Assume is shuffle is quite good that it randomizes the card order.

We know that E = $ \sum_{X=1}^n X*P(X) $

We are already know that n=52 and that there are 52! ways to arrange the cards.

So probability that exactly 1 card is in correct position is $\frac{1}{52!} {52 \choose 1}*$(derangements of remaining cards)

This will be summed over all the 52 cases. This seems a bit complicated. Is there a simpler way?

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    $\begingroup$ It would be interesting to find the probability that $n$ cards return to the same position. This seems harder to me. It would probably be approximately Poisson. $\endgroup$ – Ben Crowell Jul 5 at 18:39
  • $\begingroup$ @BenCrowell Interesting question. Note special cases such as P(n=51)=0, since you can't have a single card out of place. $\endgroup$ – Ken Shirriff Jul 5 at 23:04
  • $\begingroup$ @BenCrowell that would be a great separate question $\endgroup$ – qwr Jul 5 at 23:07

Let $X_i$ be a binary random variable that is $1$ if card $i$ being shuffled back to its original position, otherwise $0$.

We see $E[X_i] = 1/52$ since a card has an equal chance of each of 52 positions where it could be permuted to.

The magic step: the quantity we are looking for is $E[X_1 + \cdots + X_{52}] = E[X_1] + \cdots + E[X_{52}] = 52 \times 1/52 = 1$ by linearity of expectation!

(This is effectively the same answer as by Gribouillis, just in the language of expectation instead of computing all cases explicitly)

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Examine the $6$ permutations of $123$:

$$\color{red}1\color{red}2\color{red}3$$ $$\color{red}1\color{black}3\color{black}2$$ $$\color{black}2\color{black}1\color{red}3$$ $$\color{black}2\color{black}3\color{black}1$$ $$\color{black}3\color{black}1\color{black}2$$ $$\color{black}3\color{red}2\color{black}1$$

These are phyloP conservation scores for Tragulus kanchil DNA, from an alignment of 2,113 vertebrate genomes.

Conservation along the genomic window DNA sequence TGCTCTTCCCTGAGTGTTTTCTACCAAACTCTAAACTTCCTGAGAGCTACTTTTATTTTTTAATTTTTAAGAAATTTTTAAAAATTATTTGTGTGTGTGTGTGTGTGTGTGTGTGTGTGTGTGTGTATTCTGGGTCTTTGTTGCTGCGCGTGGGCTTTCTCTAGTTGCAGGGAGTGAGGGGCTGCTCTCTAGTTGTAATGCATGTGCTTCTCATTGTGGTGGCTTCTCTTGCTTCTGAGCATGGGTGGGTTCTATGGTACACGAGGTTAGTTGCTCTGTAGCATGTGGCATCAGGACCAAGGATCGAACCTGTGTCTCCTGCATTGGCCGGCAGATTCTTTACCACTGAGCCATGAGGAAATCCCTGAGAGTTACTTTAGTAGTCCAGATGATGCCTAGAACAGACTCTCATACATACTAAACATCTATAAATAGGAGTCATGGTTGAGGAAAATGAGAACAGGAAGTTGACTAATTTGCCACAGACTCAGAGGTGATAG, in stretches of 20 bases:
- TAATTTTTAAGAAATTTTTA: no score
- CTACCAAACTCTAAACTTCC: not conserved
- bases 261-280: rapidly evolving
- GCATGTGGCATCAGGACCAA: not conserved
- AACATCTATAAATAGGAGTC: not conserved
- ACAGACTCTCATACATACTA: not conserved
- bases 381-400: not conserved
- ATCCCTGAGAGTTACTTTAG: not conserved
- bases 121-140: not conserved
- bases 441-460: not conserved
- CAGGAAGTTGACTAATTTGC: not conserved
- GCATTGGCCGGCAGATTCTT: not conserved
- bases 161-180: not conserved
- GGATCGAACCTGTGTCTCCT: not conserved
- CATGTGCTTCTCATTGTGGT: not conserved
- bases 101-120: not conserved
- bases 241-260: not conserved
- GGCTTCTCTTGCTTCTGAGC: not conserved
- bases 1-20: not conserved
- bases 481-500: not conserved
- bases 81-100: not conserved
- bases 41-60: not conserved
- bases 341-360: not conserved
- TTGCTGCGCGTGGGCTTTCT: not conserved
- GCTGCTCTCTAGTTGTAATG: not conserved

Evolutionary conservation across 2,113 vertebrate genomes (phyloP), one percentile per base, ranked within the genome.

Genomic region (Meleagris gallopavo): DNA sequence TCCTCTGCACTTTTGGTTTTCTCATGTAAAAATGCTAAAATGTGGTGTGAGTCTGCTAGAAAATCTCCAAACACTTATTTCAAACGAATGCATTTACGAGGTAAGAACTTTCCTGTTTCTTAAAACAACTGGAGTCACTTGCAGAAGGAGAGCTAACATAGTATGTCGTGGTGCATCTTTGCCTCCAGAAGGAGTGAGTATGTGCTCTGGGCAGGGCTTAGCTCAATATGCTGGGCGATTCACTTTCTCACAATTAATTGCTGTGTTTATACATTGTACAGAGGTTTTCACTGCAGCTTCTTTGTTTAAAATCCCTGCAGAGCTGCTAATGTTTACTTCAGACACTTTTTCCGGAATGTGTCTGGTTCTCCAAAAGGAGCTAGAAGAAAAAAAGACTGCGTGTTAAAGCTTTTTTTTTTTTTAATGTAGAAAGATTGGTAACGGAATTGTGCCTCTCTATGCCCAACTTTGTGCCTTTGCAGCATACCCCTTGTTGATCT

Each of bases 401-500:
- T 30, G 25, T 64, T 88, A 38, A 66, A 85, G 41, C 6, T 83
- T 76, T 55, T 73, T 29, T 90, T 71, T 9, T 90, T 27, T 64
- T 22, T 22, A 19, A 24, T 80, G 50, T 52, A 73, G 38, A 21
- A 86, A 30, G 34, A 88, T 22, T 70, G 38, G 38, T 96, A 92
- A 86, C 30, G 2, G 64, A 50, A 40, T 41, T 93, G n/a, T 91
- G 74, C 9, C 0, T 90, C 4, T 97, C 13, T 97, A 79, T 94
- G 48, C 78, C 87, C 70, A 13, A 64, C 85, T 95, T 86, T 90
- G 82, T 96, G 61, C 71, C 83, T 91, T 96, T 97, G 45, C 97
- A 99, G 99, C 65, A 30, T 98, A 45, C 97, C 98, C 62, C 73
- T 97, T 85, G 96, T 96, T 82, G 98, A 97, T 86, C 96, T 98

with red indicating a correct position.

Then each number is in its correct position exactly twice, and there are three numbers, hence six red numbers, which gives the expected number of correct positions as $\frac66=1$.

In general there are $n$ numbers, and each is correct $(n-1)!$ times, hence $n!$ correct positions, and so the expected number of correct positions is $\frac{n!}{n!}=1$.

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For $i\in {1,..,n}$ and $\sigma$ a random permutation, let $\chi_{i=\sigma(i)}$ have value $1$ if $i=\sigma(i)$ and zero otherwise. The expected number of cards returning in their initial position is \begin{equation} m = \frac{1}{n!}\sum_{\sigma}\sum_{i=1}^n \chi_{i = \sigma(i)} = \frac{1}{n!}\sum_{i=1}^n \sum_\sigma \chi_{i=\sigma(i)} = \frac{1}{n!}\sum_{i=1}^n (n-1)! = 1 \end{equation} because $(n-1)!$ permutations leave the $i$-th element invariant.

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